Common snapping turtle: misunderstood

The United States has the most turtle species out of any country in the world (51 species). Common snapping turtles (Chelydra serpentina) are one of the most easily identified of these 51 species. In 5th grade, our class pet was even a snapping turtle baby that someone had found in a parking lot. They have a wide range of areas that they live in North America; basically all of the U.S. minus the west coast and Texas. Sadly there is also a wide range of misconceptions to go along with their wide geographic range. The biggest misconception is that they are aggressive and should be killed if seen. Others have negative views of the turtles because they kill game fish, which is true but have a minimal impact on populations. Generally, they are only aggressive on land as it is hard for them to walk on land. They tend to only be found on land during the breeding season when females go in search of sandy patches in which to lay their eggs. These sandy patches are often found along roads. If you see a snapping turtle in the road if you decided to move you should know they have a long reach with their neck and their claws are also very sharp. Typically I just stand in the road with the turtle until it safety crosses. If the turtle is a baby you can carefully pick it up and place it near a waterbody where it can hide from predators.

Young Lauren carrying a baby common snapping turtle to a safe location. Hyde Park, Vermont.

Common snapping turtles have a shell length between 8 to 14 inches, but their tail can be nearly as long as the shell. They weight between 10 to 35 lbs, however, a record common snapping turtle weighted in at 75 lbs. They can live in fresh or brackish water but they prefer areas with vegetation and muddy bottoms as it makes it easier for them to hide. Sometimes the turtles bury themselves in the mud with only their nostrils sticking out so that they can ambush prey. Unlike the painted turtle (Chrysemys picta) or red-eared slider (Trachemys scripta elegans), they do not like to bask in the sun and prefer to stay in the water. As I said before, they are really only found on land during the breeding season between April and November. Females lay between 25 to 45 eggs. The higher the latitude, the greater number of eggs laid. Most of these eggs will not make it to adulthood, meaning they are an r-selected species. On average they live 17.8 years but have been documented to live as long as 47 years in captivity. Their density in the environment is related to how much food is available and the presence of other turtles. Male turtles will fight and all common snapping turtles will kill other turtle species by decapitation. They are omnivores and consume a wide range of items from aquatic plants to common loon (Gavia immer) chicks.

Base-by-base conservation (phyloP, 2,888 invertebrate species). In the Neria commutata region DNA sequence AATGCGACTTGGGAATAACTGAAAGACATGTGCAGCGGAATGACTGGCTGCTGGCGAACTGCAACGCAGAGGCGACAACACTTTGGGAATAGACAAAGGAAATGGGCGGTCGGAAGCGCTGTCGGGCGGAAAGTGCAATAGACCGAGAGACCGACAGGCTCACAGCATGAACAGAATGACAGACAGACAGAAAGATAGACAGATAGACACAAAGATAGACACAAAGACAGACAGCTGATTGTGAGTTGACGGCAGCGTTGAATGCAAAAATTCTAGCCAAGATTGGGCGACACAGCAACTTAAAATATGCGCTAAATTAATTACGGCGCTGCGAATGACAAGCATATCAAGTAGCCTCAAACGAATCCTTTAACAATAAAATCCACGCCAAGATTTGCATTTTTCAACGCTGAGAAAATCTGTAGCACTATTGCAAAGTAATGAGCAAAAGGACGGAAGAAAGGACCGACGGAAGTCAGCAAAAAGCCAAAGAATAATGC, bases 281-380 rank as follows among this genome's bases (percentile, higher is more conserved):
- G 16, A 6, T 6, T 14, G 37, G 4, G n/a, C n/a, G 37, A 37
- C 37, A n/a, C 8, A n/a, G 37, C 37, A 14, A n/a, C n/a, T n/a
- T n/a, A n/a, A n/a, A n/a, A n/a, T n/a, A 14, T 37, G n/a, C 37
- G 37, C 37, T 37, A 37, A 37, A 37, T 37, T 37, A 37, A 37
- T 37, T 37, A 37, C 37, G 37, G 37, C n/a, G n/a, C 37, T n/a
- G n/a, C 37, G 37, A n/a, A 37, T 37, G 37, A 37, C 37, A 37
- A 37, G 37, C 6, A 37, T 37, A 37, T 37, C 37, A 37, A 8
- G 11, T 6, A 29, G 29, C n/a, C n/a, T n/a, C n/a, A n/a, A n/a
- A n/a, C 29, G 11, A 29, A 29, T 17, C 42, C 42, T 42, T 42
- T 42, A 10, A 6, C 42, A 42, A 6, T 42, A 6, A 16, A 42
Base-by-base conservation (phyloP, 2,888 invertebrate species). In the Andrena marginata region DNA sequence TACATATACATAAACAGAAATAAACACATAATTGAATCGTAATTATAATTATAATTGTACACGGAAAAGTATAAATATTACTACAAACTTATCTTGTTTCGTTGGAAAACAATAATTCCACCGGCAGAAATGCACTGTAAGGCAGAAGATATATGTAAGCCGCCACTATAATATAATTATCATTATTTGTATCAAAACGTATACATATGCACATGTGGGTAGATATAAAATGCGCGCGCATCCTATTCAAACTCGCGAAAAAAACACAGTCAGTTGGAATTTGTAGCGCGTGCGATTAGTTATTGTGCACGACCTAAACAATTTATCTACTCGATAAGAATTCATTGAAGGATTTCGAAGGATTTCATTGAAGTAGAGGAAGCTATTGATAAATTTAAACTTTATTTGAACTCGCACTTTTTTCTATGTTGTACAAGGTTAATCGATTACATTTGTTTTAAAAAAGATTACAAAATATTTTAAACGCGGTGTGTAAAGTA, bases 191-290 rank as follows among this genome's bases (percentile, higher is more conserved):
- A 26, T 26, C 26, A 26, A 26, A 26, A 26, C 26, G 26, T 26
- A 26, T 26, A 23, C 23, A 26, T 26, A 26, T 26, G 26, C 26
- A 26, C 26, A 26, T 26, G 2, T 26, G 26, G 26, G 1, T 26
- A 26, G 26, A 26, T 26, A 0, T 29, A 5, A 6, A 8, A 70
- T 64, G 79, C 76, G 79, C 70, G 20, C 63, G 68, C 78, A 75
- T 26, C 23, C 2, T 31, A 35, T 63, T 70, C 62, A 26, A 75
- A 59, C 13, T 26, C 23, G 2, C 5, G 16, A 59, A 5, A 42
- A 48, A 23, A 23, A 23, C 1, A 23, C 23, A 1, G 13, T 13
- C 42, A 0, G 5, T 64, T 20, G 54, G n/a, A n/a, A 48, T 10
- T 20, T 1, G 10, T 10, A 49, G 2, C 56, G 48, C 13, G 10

Photo Credit: Uncle Pete, Inlet, NY

Common snapping turtles are prized for turtle soup-making by some. Native Americans used their shells to make musical instruments as well. Young turtles are also often caught as pets or even exported to other countries. In 2008 the US export over 500,000 individuals. However, data does not indicate how many of these turtles were from the wild vs farmed. The turtles are also heavily impacted by pollution such as pesticides, heavy metals, and industrial chemicals. They are considered a bio-monitoring species because they are so sensitive. Despite some exploitation of the turtles, their populations remain very stable. IUCN considers the turtles to be a species of “least concern” and based this statement on the factor that over 3 generations the turtles have not seen a 30 percent range decline and is not likely to approach this level anytime soon. Further hope for the turtles includes data related to Michigan turtles. In the 1980s the turtles were heavily trapped for 2-3 years and that led to population declines. However, by 2009 the population was almost entirely recovered.

Some of the common snapping turtle range also overlaps with the alligator snapping turtle (Macrochelys temminckii). The alligator snapping turtle has distinct ridges and points on its shell, is larger and has a triangle shaped head. They also are considered a vulnerable species while common turtle populations are stable. There is also a Central American snapping turtle (Chelydra rossignonii) but this turtle is found only in Belize, Guatemala, Honduras, and Mexico. The South American snapping turtle, on the other hand, is also found in a different geographic range than the other species; Colombia, Costa Rica, Ecuador, Honduras, Nicaragua, and Panama. New Guinea, Papua New Guinea, Australia also have other species of snapping turtles. These turtles look similar to new world terrapins.

Common snapping turtle on the left, alligator snapping turtle on the right.

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